All Tables

Table 1.

Journal of analyzed spectro-interferometry.

Table 2.

Journal of analyzed photometry.

Table 3.

Kinematic and radiative properties of β Lyr B estimated via a comparison of its disentangled spectrum and all observed spectra with synthetic ones using PYTERPOL.

Table 4.

Robust mean RVs of individual spectral lines measured in SPEFO for Ondřejov spectra of β Lyr B.

Table 5.

Weighted mean proper motions of β Lyr A and β Lyr B.

Table 6.

Various estimates of the binary mass ratio of β Lyr.

Table 7.

List of fixed parameters.

Table 8.

Overview of β Lyr A modeling results.

Table 9.

Free parameters of best-fit models of β Lyr A.

Table 10.

Disk-rim temperature at three wavelengths (given by the upper index in nm).

Table 11.

Properties of the hot spot added to slab power-law model of β Lyr A.

Table A.1.

Detailed journal of interferometric observations.

Table A.2.

Journal of calibrator stars that were used to calibrate the interferometric observations of β Lyr.

Table B.1.

List of calibrated β Lyr photometric measurement acquired at Hvar observatory.

Table C.1.

RVs of β Lyr B.

Table C.2.

Proper motion measurements of β Lyr B.

All Figures

thumbnail Fig. 1.

Phase coverage of spectro-interferometric observations of β Lyr acquired by different instruments. δ denotes the relative declination (positive toward the north), and α the relative right ascension (positive toward the east). The black line shows the size and orientation of the β Lyr orbit in the sky, the blue dots show orbital phases corresponding to NPOI observations, the magenta dots to CHARA/VEGA observations, the green dots to CHARA/MIRC observations acquired in 2013, and the red dots to CHARA/MIRC observations acquired in 2006/2007. An arbitrary vertical shift of 0.2 mas is added to separate the various orbits.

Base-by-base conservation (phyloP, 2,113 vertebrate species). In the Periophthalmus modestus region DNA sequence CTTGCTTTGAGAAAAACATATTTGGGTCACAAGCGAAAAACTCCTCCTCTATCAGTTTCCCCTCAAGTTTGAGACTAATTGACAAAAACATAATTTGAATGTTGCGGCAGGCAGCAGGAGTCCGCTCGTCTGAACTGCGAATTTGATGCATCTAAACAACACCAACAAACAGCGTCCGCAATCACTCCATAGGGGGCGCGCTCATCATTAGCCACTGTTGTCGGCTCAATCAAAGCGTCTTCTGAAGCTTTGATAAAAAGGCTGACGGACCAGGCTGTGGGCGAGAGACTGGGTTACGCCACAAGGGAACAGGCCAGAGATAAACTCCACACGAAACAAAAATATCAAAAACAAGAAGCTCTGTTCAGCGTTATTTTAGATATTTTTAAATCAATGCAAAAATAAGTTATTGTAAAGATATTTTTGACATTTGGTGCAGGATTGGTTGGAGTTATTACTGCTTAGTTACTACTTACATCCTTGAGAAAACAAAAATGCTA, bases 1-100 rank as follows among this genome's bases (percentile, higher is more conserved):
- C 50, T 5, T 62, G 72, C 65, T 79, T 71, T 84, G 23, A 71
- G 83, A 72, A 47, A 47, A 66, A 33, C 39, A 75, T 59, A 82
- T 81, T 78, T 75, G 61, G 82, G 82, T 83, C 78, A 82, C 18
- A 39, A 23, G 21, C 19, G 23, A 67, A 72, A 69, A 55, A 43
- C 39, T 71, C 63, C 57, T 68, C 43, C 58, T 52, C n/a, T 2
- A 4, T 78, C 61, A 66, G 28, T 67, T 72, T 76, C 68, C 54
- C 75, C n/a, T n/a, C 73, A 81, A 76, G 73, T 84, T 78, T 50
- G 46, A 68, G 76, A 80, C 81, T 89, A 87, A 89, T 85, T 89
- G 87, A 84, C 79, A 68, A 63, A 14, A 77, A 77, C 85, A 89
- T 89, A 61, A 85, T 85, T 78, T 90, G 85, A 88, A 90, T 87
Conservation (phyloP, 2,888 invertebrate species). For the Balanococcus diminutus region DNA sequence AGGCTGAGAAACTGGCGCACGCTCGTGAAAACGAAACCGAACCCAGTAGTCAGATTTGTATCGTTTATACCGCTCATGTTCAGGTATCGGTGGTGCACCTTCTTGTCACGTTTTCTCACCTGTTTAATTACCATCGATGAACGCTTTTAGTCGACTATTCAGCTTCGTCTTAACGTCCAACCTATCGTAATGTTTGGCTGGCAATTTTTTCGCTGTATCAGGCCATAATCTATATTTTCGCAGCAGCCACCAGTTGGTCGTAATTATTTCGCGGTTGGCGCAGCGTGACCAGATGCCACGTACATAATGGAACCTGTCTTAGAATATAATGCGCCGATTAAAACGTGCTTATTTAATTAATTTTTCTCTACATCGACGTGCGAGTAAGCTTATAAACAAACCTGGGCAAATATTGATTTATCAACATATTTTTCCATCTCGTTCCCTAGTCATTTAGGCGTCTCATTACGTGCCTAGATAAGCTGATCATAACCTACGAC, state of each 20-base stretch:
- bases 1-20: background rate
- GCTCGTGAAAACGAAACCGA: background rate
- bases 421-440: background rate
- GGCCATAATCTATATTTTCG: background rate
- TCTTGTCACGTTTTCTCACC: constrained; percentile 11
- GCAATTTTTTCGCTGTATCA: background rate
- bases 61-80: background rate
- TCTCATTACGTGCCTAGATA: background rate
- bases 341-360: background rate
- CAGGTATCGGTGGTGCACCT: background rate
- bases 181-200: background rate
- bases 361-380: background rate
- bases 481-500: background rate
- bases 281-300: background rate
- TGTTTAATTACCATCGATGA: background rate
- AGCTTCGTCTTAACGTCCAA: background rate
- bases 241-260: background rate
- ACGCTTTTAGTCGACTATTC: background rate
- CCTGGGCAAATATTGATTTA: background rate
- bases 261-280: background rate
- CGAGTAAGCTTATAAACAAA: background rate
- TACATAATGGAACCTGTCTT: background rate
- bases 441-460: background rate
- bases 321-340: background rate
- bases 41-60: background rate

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In the text
thumbnail Fig. 2.

Available RVs of β Lyr B. The first three datasets are RVs measured on photographic spectra of moderate dispersion: green open circles denote the RVs measured by Petrie & Pearce (1961), the red open triangles come from Abt et al. (1962), and the black boxes are RVs from Abt & Levy (1976). The filled blue diamonds are the RVs measured on Ondřejov electronic spectra with PYTERPOL. The rms errors, available only for Abt & Levy (1976) and new RVs are also shown. We note that the most deviant RV of −45 km s−1 is based on a single line and comes probably from an underexposed spectrum.